A word from the caucuses on this election

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Libertarian

By SAM WATERS ‘18

With an election looming that will be anything but standard, Americans have once again been subject to the choice of “the lesser of two evils,” or so they will say.

The Republicans have nominated Donald J. Trump, the outspoken billionaire who has defended sexual assault, challenged the core democratic principle of a peaceful transition of power, and threatened to jail his opponent if he wins, all in one month. According to the New York Times, this has resulted in three-quarters of Americans believing Mr. Trump is unworthy to claim the role as President of the United States.

The Democrats have named former Secretary of State Hillary Clinton as their nominee who, by many standards, is no better. Undoubtedly, Mrs. Clinton’s extensive political career has been soiled by scandal at every turn. Between reports of her misconduct toward alleged rape victims of her husband, her private email server that may have allowed top secret information to be leaked, and the conspicuously questionable dealings of her family charity, her legitimacy as a candidate is no doubt in question.

Perhaps never has there been two major candidates so awfully unfit to be President, so unlikable and unrelatable, and so disappointing as these two are. Unfortunately, because these are the nominees of the two major parties, we are seemingly limited to these two unappealing options.

So, then, why would one knowingly vote for a candidate who not only fails to meet our standards and expectations for the leader of the free world, but also if convicted of these actions, would not even pass the background checks to be a teacher at a Catholic high school?

According to the views of many citizens, the election is a two-candidate race, and the lesser of two evils must be chosen, one way or another. However, this is not the case.

Gary Johnson is a candidate of whom we can be proud. A truly principled option in an election that is severely lacking of any kind of virtue, Gary Johnson has had a career of fighting for individual freedom for all. As the only candidate of the three not to be an alleged felon, he served as the Republican governor of New Mexico from 1995-2003. In this time, he reduced the state’s spending significantly while still improving education across the board. Furthermore, he was one of the first major elected officials to call for the “war on drugs” to be treated as a health issue, not as a crime problem that today consumes more than half of what the government spends on police, prisons, and courts.

On a campaign centered on military non-interventionism and reducing the size of our massive government and national debt, Governor Johnson is far and away the most prepared and viable candidate in this election.

His leadership was proven in 2000, when New Mexico experienced the devastating Cerro Grande Wildfire. He received accolades not only for knocking down the barriers of bureaucratic limbo to get help from state and federal agencies, but also for apparently knowing more about the situation than many Forest Service officials. He even went as far as to put out some of the fire with his feet, as he stomped out some stray flames he spotted on a drive through a town ravaged by the fire.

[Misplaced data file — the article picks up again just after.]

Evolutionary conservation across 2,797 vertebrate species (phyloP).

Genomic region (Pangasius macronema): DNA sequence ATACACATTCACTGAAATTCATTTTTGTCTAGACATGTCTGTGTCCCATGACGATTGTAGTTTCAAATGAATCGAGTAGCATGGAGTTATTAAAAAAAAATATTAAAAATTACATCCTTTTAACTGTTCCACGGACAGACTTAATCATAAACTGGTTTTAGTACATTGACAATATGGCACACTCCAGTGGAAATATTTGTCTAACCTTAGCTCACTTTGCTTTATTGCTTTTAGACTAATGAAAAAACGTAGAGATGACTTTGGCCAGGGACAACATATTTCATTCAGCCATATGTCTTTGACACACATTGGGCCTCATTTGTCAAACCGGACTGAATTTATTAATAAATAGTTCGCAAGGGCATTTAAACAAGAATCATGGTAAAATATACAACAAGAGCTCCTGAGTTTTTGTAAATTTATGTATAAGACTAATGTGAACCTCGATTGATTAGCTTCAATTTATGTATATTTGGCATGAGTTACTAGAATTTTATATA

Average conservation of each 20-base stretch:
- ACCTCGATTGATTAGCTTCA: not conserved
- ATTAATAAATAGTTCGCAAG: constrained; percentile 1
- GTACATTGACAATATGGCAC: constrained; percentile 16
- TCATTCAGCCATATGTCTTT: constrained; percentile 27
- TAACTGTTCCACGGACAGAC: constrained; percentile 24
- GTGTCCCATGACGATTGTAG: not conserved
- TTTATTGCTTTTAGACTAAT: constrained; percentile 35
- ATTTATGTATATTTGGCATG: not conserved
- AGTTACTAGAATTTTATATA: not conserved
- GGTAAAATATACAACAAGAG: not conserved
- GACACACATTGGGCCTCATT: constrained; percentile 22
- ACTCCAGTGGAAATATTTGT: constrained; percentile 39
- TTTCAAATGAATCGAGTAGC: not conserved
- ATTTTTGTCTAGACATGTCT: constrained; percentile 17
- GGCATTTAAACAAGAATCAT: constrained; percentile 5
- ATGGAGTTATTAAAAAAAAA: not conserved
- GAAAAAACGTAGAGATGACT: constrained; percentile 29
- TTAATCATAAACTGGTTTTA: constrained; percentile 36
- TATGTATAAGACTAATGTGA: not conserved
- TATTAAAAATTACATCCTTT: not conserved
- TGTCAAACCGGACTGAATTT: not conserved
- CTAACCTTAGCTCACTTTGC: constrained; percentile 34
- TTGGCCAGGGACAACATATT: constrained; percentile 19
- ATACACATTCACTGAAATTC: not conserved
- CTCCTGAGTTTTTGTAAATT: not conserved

Now, in 2016, Gary Johnson is the Libertarian nominee for president of the United States. On a campaign centered on military non-interventionism and reducing the size of our massive government and national debt, Governor Johnson is far and away the most prepared and viable candidate in this election.

So, if you can vote, vote for a candidate with real principle, a candidate that America can be proud to call Mr. President. Vote for Gary Johnson, Libertarian nominee for President of the United States.

Republican

By JOHN DRAVES ‘17

I think we can all agree that this is one of the craziest election cycles ever in the history of our democracy. The two major candidates running for our nation’s highest and most prestigious office have equally blemished and unsettling résumés, a fact that makes the decision in voting for the next president so difficult for many well-informed, well-principled, and reasonable Americans. From what we know of their pasts, both Clinton and Trump are far from being perfect, virtuous citizens and role-models, and many of their previous actions make so-called crooked politicians look like angels, which is saying a lot. Their pasts convey images of individuals lacking in character, integrity, and substance—all traits required of the President of the United States, much less any leader—and numerous controversies further muddle the track records of each.

Despite all of this though, however scary it may seem, on November 8, one of these two will be crowned the victor of the election and begin his or her countdown to Inauguration Day. As citizens of this nation, we have the duty to vote and to determine our own future, and so we must choose Clinton or Trump, one or the other, no one else. Since in retrospect, neither is more appealing than the other, as voters, we must rely purely on prospective voting and choose that candidate whom we feel would produce the change we want to see in America over his or her term.

Thus, under the leadership of President Trump, there would be the hope for positive and beneficial change in this country, as opposed to certain and unavoidable decay.

For me, that prospective candidate is Donald Trump, as he will appoint judges to the Supreme Court who will uphold, respect, and defend the Constitution in its original context; he will ensure that all parts of the First Amendment are applied equally to all citizens and not just to those who shout the loudest; and he will stand for the right to life in this country, where now and in a Clintonian America over 3,000 human beings are and/or will be senselessly and lawfully murdered each day.